Running time: 37:20.
NOTE: This was remade as "The Adoption" (1/8/1966).moreless
Ralph is trying to sleep because he has to get up early for work. Norton, trying to do a good deed, accidentally sets off Ralph's alarm clock. Ralph stumbles out of the bedroom half dressed and half asleep and heads out the door for work--six hours early. When he gets out to the street he realizes what has happened, and Norton becomes persona non grata in the Kramden household. Ralph gets back to sleep and Norton goes home--only to get into a no-holds-barred brawl with Trixie. Ralph wakes up again, and no sooner does Alice get him back in bed when in walks Trixie, sobbing because Norton has packed his things and left her. Ralph gets up again and goes out to find Norton. He catches up with him at the ice- cream parlor, where Norton is drowning his sorrows in malteds. Ralph pleads with Norton to go home, but Norton refuses. He claims he doesn't love Trixie any more--until Ralph reminds him about some of the ''gourmet'' meals Trixie cooks for him. Norton goes home, and Round Two begins. Norton winds up on a cot in the Kramdens' apartment, but Ralph still can't get to sleep. He drags Norton upstairs to apologize, but Trixie won't accept the apology. Round Three. Ralph sends Norton out of the apartment so he can give Trixie a speech about how much Norton really loves her. Then it comes out that Norton and Trixie were fighting over Ralph--Norton was criticizing him and Trixie was defending him. Ralph wants to kill Norton, but he's too tired. Just as he's getting ready to go to bed again--the alarm clock goes off. It's 5 A.M.--time to go to work.
Running time: 37:19.moreless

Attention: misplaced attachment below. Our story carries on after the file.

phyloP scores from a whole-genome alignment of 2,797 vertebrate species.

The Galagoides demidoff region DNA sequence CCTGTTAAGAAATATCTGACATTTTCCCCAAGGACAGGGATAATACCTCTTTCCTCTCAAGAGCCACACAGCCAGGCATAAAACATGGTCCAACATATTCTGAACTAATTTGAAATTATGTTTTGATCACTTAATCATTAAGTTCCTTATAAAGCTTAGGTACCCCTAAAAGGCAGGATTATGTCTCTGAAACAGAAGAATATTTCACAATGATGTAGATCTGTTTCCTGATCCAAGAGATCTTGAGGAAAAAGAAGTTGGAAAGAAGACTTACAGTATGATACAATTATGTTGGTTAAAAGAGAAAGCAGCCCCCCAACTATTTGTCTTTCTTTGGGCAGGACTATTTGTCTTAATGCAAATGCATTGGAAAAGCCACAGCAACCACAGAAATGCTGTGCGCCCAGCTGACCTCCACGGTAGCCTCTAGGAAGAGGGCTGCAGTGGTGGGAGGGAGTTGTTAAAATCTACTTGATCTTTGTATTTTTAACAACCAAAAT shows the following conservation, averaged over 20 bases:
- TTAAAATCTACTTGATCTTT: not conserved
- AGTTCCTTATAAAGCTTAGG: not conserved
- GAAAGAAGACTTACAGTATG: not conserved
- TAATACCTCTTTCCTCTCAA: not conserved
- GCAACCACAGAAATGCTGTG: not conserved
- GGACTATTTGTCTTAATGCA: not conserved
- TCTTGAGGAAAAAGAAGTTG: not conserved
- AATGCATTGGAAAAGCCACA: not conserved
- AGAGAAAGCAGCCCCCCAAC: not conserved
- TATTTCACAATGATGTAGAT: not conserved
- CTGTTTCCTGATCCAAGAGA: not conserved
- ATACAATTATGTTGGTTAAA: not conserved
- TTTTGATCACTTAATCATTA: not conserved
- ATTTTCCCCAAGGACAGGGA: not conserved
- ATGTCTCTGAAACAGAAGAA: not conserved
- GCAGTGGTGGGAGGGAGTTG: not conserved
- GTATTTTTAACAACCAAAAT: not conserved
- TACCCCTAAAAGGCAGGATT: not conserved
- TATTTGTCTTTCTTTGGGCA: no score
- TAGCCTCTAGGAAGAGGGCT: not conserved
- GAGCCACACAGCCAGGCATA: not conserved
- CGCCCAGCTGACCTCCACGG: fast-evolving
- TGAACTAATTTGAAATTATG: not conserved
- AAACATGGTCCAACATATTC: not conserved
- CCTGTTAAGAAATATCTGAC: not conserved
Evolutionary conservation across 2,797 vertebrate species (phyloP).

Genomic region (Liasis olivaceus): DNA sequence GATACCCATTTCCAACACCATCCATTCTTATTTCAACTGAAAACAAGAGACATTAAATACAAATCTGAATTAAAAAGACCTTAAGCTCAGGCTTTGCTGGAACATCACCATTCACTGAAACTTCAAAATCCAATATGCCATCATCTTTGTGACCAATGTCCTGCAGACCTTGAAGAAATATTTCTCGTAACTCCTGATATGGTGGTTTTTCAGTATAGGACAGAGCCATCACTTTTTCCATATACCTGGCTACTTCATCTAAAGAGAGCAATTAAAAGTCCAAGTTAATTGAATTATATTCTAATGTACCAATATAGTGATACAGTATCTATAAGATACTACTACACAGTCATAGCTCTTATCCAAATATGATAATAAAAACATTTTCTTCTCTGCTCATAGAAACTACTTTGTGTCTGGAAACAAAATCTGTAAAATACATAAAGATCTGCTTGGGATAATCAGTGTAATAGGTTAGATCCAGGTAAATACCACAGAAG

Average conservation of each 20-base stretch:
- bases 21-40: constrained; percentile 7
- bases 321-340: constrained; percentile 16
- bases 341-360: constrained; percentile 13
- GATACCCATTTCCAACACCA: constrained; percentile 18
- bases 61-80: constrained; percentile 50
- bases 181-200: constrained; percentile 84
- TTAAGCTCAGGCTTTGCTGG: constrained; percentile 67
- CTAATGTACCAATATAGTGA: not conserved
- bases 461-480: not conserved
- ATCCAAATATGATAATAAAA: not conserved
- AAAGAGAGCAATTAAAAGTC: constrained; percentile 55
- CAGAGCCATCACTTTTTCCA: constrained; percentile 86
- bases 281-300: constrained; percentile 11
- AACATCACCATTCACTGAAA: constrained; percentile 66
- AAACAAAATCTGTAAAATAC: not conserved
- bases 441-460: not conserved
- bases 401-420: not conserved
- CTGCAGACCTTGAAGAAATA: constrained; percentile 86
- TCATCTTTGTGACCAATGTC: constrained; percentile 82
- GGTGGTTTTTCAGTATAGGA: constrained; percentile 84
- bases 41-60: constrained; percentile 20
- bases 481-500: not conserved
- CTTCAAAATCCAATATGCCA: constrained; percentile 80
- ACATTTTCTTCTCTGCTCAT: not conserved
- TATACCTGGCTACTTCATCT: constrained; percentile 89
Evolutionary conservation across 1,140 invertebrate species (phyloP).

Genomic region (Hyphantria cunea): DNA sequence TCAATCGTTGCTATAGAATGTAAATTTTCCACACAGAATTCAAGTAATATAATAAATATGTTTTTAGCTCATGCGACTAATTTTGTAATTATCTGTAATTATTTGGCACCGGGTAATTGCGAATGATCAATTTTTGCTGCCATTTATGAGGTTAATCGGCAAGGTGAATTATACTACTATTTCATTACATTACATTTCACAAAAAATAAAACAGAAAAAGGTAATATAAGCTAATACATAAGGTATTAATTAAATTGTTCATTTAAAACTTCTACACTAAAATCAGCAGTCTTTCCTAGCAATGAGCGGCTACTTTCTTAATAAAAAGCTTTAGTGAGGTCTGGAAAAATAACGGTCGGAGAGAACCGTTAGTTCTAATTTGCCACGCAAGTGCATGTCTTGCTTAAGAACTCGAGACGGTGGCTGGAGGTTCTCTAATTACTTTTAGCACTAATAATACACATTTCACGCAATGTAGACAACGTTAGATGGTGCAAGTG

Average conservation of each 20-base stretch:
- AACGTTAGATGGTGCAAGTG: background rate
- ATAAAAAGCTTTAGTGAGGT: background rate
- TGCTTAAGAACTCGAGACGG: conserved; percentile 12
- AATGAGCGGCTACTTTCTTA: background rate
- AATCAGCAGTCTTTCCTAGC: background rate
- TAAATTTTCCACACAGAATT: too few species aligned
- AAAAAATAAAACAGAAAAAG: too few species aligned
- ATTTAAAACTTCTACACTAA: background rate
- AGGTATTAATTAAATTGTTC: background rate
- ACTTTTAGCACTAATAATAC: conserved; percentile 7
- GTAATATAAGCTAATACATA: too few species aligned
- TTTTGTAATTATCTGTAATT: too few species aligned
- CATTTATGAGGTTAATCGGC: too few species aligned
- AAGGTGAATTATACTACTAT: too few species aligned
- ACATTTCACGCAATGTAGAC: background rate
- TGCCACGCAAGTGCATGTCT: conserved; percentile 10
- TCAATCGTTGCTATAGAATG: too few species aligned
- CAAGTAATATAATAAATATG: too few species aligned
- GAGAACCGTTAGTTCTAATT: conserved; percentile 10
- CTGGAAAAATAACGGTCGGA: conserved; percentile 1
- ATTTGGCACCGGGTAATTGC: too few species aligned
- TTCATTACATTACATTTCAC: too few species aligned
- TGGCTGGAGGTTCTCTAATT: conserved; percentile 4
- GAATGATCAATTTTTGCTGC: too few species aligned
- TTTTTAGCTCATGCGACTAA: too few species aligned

Ralph is collecting money from all the bus drivers for a wedding present for the boss's daughter. He hopes the gift will mean a raise for the drivers--and maybe a promotion for himself. It's Alice's birthday, and her mother pays a visit. As soon as Ralph comes home, a battle royal between him and Mrs. Gibson begins. A delivery boy from Steinhardt's jewelry store arrives with a package that contains a watch Ralph bought for the boss's daughter. Alice thinks it's her birthday gift and is ecstatic. She praises Ralph up and down to her mother, and Ralph, who forgot it was Alice's birthday, is too ashamed to tell the truth. Now Ralph has to figure out how to get the watch back without letting Alice know it isn't hers. He and Norton come up with a scheme: Norton will get one of his pals to pose as a burglar, hold up the Kramdens, and take the watch. While Ralph and Norton are devising their plan, a real crook overhears them and decides to show up at the Kramdens' before Norton's friend gets there. When he shows up, Ralph thinks he's Norton's friend and practically hands him the watch. While the crook's examining the goods, Alice plunks him with a frying pan and knocks him cold. She rushes out to call the cops, but Ralph revives him and sends him on his way, with some extra loot to boot. A moment later Norton's buddy arrives and Ralph realizes what he's done. The cops catch the crook and recover the watch, forcing Ralph to tell Alice that the watch isn't hers. Alice is heartbroken, but she returns the watch. Now Ralph must decide between giving the watch to the boss's daughter as planned, or giving the watch back to Alice and being in debt to the guys at the depot. It's no contest--Alice gets the watch.